- 12/4/2013 - Dementia epidemic looms with 135 million sufferers seen by 2050
- 11/25/2013 - Estrogen Won't Make Women Sharper After Menopause, Study Finds
- 11/25/2013 - Why Are Seniors The Fastest-Growing Demographic On Social Media?
- 11/20/2013 - Dementia Patients Still Getting Dangerous Antipsychotic Drugs In Nursing Homes
- 11/13/2103 - 'Lopsided' test scores may predict Alzheimer's sooner
The mission of the Mind Division is to harness the human capital represented in a growing number of mature and talented older citizens. Absent significant disease, aging is associated with an increase in knowledge and expertise, emotional stability and heightened motivation to engage in meaningful work. At the same time, the speed and efficiency of new learning typically declines with age, as does sensory functioning affecting hearing and vision. Such changes can hamper the effectiveness with which people engage with work, families and communities.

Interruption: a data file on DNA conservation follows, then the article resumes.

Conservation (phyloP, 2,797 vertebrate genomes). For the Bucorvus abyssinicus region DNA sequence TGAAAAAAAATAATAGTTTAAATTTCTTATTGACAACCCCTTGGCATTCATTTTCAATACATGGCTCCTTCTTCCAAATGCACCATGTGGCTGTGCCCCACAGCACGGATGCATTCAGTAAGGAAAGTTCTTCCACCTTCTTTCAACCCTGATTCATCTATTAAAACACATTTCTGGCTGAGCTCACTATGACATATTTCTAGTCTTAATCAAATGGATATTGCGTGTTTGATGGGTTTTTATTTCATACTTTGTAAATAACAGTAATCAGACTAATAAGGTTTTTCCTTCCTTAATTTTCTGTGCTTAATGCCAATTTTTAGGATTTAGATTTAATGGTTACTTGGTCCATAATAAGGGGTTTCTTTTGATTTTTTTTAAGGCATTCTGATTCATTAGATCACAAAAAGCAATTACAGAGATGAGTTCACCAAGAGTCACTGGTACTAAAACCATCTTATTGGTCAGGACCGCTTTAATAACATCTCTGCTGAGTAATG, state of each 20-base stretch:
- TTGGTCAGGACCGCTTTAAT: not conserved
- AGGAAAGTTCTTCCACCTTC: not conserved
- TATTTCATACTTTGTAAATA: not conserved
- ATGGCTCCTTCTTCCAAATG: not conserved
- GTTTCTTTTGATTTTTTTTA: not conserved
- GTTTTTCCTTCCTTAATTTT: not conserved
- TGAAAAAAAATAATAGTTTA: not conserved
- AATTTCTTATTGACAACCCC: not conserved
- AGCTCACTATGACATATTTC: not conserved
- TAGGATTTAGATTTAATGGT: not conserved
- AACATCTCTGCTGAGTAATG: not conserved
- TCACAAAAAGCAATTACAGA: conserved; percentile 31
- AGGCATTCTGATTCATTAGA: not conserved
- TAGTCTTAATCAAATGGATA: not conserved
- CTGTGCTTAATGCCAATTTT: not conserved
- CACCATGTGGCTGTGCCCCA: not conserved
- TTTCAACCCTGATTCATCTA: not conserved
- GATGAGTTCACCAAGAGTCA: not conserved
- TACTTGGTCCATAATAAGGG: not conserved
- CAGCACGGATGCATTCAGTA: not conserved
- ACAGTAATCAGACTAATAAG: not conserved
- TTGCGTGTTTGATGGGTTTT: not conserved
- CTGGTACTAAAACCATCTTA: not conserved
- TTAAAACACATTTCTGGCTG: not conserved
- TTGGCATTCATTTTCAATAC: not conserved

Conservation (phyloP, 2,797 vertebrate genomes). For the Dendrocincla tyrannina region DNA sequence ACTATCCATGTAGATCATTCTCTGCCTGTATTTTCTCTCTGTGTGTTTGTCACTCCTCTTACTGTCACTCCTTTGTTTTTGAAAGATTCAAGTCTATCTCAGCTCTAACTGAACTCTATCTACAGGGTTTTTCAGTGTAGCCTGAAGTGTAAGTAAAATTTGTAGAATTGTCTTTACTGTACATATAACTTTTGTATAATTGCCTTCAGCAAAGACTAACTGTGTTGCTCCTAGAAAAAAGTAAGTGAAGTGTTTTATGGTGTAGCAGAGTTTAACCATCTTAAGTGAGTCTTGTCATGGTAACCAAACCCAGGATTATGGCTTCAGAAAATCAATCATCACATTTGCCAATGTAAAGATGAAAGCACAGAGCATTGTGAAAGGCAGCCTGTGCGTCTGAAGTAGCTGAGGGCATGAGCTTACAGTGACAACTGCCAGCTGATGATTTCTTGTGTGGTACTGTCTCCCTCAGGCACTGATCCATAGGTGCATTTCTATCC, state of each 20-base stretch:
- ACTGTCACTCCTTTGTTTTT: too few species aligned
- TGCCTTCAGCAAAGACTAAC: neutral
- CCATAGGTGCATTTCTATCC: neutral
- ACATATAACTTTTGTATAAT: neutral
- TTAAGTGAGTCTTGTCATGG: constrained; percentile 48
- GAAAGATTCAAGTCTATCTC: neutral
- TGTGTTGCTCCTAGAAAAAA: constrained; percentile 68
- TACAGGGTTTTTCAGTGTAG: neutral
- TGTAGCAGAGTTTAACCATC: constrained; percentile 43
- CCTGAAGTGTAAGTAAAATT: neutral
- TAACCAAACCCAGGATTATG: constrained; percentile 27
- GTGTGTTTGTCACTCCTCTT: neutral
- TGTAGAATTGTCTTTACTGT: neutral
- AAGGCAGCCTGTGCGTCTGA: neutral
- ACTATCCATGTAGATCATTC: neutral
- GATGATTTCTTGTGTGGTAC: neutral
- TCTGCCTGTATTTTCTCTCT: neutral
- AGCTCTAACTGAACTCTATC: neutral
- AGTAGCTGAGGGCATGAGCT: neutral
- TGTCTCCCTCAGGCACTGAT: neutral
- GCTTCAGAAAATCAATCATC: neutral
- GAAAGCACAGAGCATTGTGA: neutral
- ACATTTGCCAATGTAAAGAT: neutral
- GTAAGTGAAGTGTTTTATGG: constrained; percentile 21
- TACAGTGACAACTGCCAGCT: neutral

The Center aims to develop and evaluate infrastructures that channel the strengths of older people into families, workplaces, and communities. This includes improving cutting-edge technologies that compensate for deficits in hearing, vision and balance. We work to understand and improve how older people make important decisions about health care and financial matters. We also pursue efforts to distinguish normal from disease-related aging in cognition, so that interventions and policies are targeted appropriately.
“How well people fare as they age is…affected by education, intellectual engagement, social networking, and planning – all things we can control as we envision our future.”
- Laura L. Carstensen, A Long Bright Future